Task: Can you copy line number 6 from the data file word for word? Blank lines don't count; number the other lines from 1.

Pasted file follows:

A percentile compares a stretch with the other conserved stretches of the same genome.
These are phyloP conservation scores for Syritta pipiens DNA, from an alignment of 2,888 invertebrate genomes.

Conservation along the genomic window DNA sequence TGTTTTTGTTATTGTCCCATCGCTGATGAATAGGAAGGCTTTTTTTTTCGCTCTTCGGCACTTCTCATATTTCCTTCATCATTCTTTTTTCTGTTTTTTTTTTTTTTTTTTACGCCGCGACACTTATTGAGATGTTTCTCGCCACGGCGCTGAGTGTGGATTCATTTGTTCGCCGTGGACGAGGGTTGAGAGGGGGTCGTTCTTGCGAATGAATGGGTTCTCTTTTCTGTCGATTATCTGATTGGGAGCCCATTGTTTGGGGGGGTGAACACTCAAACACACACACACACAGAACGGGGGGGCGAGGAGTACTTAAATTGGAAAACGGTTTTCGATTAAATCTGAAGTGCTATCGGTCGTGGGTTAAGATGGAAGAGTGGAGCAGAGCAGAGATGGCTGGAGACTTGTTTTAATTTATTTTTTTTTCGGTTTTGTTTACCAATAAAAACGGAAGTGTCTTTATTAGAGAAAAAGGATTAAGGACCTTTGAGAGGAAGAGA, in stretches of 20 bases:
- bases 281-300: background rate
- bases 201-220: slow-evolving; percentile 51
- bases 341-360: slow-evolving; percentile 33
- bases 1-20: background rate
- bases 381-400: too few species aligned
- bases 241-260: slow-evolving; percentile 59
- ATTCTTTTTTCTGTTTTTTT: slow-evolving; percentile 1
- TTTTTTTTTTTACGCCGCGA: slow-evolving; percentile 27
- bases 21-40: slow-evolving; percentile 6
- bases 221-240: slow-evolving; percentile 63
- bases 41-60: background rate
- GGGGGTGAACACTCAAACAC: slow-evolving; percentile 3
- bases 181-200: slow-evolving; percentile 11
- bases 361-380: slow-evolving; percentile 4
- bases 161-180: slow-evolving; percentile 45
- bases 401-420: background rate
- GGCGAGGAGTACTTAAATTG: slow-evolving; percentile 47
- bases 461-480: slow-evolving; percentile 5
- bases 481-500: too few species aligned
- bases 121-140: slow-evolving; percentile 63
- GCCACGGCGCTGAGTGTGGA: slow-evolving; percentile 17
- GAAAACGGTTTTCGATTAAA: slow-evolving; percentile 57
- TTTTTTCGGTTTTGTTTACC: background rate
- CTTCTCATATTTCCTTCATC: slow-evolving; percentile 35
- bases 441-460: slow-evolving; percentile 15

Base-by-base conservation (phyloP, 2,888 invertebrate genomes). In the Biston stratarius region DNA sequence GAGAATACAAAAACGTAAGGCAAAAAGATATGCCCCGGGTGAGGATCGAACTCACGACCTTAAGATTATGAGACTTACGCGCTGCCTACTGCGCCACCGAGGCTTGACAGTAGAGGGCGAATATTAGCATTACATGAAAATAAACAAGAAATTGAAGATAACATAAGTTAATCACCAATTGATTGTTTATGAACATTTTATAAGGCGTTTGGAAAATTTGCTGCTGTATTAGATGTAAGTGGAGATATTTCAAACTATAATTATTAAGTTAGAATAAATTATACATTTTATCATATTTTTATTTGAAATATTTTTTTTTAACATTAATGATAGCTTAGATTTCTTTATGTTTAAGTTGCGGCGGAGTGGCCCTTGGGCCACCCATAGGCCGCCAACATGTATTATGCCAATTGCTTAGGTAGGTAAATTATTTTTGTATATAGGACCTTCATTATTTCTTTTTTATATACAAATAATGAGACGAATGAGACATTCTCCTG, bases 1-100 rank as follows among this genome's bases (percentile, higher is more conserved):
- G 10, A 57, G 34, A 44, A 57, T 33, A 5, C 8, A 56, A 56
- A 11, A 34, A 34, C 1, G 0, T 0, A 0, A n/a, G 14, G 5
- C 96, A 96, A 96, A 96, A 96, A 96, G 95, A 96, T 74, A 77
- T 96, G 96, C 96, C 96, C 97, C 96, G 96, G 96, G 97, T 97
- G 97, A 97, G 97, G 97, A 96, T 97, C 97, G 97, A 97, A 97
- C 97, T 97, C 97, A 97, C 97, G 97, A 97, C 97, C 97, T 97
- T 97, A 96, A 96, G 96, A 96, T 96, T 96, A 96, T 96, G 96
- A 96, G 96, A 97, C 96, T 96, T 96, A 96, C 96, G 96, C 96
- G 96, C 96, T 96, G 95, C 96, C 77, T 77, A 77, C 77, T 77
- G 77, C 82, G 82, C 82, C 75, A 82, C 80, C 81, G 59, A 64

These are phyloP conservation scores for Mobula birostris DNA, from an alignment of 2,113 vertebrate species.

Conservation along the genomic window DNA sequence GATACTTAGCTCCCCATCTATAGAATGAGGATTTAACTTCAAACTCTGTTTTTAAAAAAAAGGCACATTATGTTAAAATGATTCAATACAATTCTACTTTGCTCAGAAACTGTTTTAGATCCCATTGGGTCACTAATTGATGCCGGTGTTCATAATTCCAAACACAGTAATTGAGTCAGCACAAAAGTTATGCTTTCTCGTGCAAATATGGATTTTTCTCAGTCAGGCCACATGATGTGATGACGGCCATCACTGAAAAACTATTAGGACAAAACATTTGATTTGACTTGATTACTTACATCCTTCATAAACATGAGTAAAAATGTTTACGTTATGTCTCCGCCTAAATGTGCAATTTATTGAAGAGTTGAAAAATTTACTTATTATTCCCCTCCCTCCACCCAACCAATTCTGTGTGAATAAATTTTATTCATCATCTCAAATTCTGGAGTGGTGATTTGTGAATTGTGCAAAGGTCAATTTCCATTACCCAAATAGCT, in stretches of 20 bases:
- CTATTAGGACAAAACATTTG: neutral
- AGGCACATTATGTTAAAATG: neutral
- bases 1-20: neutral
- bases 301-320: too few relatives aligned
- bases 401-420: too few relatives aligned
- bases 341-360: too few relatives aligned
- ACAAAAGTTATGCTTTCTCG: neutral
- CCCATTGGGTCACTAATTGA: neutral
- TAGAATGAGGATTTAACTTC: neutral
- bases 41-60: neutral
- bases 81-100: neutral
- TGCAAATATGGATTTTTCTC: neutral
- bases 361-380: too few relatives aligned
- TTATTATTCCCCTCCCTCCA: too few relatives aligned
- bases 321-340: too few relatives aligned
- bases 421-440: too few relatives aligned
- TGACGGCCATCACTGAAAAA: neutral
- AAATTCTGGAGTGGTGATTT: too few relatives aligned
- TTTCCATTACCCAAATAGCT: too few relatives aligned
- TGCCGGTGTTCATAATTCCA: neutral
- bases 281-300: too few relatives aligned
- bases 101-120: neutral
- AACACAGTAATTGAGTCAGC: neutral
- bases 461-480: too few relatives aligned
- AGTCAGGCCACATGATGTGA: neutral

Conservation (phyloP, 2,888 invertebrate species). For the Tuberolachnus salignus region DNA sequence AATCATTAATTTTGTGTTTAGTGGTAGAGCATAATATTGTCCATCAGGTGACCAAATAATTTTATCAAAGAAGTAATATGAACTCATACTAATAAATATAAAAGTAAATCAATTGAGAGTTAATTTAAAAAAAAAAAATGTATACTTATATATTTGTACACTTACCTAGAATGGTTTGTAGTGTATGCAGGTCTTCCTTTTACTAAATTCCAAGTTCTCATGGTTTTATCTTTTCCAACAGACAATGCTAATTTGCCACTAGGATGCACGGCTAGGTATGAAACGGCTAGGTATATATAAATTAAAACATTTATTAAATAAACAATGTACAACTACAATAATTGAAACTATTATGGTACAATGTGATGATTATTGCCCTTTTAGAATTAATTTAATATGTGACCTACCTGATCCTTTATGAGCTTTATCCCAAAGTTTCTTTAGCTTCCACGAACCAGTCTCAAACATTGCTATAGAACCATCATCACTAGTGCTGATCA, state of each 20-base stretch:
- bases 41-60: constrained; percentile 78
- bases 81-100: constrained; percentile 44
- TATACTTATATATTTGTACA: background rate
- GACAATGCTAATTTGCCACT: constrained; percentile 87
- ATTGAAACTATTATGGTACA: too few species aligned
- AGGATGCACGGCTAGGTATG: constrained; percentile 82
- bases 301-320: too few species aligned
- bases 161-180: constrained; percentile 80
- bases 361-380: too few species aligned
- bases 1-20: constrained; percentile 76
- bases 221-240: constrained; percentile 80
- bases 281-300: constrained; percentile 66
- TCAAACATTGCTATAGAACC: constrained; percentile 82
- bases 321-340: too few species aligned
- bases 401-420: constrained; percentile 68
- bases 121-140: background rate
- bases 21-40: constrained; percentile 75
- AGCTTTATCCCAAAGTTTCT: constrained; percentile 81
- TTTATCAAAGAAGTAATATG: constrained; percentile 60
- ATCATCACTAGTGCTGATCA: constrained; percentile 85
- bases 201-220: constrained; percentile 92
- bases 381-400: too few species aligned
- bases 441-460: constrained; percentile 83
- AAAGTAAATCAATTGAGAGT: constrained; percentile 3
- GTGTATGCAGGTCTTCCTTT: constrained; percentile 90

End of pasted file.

- bases 341-360: slow-evolving; percentile 33